NMR - The Movie


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Ten construction workers will often get a job done faster than one.  But in digging a deep well, for instance, ten workers are a waste of human resources: the diggers can't work simultaneously, as the second worker isn't able to start digging until the first one has finished, and so on.

A similar challenge is encountered by scientists who study the structure and dynamics of molecules using nuclear magnetic resonance (NMR) spectroscopy. This technique serves as an essential tool in understanding numerous molecules – including proteins, nucleic acids and active pharmaceuticals – in their natural surroundings. It does this by exposing them to electromagnetic radiation and studying the dispersion patterns of the electromagnetic waves that hit the molecules. However, to obtain a full NMR picture of such complex molecules one needs to perform numerous measurements that are based on the same “serial” principle as well digging: hundreds or thousands of one-dimensional scans need to be performed one after the other; these scans need then to be combined to create a unified multidimensional picture of the molecule. While a single scan may take a fraction of a second, multidimensional procedures may last several hours or even days.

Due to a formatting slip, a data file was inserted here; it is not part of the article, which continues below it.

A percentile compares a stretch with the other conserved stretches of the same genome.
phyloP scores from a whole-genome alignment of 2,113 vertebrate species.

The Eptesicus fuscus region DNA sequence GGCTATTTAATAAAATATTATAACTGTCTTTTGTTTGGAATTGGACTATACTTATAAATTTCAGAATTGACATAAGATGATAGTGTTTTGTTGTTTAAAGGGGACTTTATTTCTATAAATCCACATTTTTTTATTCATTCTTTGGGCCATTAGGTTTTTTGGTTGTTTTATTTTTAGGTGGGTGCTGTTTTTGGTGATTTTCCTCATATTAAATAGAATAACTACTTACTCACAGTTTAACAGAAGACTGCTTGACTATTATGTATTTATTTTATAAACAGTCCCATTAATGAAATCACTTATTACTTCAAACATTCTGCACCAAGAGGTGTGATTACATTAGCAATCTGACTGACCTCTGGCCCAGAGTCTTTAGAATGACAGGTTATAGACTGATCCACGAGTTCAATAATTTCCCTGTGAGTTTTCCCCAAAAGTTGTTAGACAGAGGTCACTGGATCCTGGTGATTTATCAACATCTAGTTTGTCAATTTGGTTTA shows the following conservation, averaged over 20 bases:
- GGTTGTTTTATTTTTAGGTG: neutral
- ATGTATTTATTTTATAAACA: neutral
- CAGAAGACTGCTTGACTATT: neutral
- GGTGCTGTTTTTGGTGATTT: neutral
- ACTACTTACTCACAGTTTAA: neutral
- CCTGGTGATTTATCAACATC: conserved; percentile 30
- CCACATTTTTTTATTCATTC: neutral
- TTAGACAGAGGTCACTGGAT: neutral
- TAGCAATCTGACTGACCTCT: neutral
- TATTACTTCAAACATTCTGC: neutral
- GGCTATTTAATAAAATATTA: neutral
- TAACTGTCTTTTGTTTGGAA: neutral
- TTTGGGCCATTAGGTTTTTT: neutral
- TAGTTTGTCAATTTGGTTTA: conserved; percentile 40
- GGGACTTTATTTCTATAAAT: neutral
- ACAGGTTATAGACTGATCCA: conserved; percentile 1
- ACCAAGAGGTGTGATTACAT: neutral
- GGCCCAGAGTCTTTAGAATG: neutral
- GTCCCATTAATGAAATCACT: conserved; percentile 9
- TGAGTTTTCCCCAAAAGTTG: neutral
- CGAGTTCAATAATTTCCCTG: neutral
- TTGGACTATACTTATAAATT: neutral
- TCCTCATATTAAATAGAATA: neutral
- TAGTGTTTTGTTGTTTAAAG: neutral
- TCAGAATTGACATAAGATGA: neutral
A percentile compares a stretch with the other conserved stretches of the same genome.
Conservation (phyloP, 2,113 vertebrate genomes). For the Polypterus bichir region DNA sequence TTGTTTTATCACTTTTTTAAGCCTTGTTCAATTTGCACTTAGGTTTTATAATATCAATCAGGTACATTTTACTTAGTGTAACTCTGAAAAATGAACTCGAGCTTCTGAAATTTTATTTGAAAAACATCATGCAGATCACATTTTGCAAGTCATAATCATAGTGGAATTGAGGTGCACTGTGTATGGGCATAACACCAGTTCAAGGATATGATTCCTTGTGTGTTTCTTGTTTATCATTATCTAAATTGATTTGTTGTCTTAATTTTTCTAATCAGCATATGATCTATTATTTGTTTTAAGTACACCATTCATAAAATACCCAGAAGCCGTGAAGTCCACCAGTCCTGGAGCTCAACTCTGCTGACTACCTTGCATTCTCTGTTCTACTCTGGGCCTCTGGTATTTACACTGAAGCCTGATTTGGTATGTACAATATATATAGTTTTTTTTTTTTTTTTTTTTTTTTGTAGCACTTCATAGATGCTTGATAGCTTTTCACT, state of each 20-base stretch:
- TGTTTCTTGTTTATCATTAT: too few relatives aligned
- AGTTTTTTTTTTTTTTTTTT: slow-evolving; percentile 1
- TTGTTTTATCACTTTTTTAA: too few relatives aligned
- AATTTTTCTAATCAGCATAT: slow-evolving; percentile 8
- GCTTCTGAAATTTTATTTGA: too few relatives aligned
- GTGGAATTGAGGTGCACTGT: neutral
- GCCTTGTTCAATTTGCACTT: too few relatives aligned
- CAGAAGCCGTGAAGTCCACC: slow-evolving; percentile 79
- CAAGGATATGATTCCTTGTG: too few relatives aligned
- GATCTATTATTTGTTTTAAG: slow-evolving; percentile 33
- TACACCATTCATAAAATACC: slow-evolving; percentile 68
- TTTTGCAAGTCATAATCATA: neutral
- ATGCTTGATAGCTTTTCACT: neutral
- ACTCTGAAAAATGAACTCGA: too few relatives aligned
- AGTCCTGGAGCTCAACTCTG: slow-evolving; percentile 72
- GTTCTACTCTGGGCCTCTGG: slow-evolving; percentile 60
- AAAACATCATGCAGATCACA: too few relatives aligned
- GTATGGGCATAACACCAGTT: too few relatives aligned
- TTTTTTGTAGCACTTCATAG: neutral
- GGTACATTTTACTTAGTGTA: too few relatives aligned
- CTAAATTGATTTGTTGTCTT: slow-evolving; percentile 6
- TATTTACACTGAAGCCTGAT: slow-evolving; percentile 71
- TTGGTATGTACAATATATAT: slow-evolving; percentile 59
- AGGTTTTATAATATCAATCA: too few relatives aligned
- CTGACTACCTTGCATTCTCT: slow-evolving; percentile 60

A team led by Prof. Lucio Frydman of the Weizmann Institute's Chemical Physics Department has now found a way to perform multidimensional NMR with a single scan. The new method, described in the December 2002 issue of the Proceedings of the National Academy of Sciences USA (PNAS), is expected to significantly speed up molecular studies routinely performed in diverse fields.

The method “slices” a sample into numerous thin slices and then simultaneously performs all the measurements required by multidimensional NMR – lasting a fraction of a second each – on every one of these slices. The system then integrates all the measurements according to their precise location, generating an image that amounts to a multi-dimensional spectrum from the entire sample. Essentially, Frydman has found a way to allow NMR “well diggers” to work simultaneously.

Scientists will now be able to observe rapid changes taking place in molecules, such as the folding of proteins. In this sense, the new method developed by Frydman amounts to a transition from taking still “NMR photos” to recording “NMR movies.”

Frydman's method may also have a great impact on the design of new drugs and the development of catalysts, particularly in the emerging fields of combinatorial chemistry and of metabonomics.

Contributing to this research were Dr. Adonis Lupulescu of the Chemical Physics Department and Dr. Tali Scherf of Chemical Services at the Weizmann Institute of Science.

Prof. Lucio Frydman's research is supported by the Abraham and Sonia Rochlin Foundation, the Henri Gutwirth Fund for Research, the Philip M. Klutznick Fund, the late Ilse Katz, Switzerland, and Minerva Stiftung Gesellschaft fuer die Forschung m.b.H.